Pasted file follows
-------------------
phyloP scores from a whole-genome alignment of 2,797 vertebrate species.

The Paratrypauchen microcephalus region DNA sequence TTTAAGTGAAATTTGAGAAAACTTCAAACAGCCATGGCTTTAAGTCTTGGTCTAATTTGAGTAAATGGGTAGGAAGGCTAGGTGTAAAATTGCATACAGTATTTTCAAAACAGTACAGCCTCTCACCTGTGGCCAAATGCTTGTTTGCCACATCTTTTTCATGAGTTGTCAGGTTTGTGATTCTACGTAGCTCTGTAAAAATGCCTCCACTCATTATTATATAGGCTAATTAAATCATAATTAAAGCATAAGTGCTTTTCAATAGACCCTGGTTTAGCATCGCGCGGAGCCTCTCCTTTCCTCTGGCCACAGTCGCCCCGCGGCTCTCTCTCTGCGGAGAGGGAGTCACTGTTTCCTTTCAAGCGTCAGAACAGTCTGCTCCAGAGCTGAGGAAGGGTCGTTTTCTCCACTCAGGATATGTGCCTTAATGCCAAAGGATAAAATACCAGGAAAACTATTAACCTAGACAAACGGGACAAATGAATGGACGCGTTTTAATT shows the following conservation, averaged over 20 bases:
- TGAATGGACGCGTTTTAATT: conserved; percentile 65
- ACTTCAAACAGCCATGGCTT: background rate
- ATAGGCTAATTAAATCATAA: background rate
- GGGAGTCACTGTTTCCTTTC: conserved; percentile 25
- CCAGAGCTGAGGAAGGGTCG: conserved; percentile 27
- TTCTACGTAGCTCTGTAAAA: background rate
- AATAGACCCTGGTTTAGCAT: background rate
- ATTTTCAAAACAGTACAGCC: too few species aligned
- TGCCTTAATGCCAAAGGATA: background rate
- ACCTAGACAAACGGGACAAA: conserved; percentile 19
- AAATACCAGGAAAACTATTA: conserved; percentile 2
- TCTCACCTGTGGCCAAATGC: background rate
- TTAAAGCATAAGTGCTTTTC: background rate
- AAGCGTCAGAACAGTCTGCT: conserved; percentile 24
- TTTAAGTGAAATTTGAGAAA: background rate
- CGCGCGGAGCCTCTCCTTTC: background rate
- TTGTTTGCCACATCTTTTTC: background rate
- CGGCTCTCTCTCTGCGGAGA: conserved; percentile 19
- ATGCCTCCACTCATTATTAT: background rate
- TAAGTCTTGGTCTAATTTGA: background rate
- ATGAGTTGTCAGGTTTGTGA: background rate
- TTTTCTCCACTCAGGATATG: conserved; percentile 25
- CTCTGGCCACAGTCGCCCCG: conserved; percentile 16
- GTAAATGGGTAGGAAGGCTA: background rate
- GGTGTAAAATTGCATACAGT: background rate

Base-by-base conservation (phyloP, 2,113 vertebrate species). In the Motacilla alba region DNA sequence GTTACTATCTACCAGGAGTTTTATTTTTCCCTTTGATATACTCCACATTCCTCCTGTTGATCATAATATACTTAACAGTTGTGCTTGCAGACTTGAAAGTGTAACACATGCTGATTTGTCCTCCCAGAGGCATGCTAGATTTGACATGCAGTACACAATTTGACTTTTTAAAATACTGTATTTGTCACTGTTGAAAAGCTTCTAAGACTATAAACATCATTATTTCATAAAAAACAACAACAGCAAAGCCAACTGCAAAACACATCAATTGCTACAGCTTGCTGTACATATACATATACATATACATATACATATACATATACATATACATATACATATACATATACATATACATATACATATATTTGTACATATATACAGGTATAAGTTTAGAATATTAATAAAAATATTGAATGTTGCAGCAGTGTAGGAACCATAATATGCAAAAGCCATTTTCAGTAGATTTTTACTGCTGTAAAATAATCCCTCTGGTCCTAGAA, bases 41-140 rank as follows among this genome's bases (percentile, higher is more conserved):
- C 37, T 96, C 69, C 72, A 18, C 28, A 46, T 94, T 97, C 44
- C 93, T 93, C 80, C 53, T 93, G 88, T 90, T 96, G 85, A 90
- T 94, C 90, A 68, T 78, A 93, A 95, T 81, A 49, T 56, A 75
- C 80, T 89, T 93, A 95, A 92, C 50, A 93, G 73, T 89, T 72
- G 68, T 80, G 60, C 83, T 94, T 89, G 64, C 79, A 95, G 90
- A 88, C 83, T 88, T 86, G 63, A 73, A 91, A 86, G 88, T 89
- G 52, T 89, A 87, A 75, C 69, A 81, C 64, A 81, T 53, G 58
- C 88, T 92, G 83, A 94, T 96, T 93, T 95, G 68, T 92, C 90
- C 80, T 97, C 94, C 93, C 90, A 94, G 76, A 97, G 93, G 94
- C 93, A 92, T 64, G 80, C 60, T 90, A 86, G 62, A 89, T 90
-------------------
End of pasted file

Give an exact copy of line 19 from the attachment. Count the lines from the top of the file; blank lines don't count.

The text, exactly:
- TTGTTTGCCACATCTTTTTC: background rate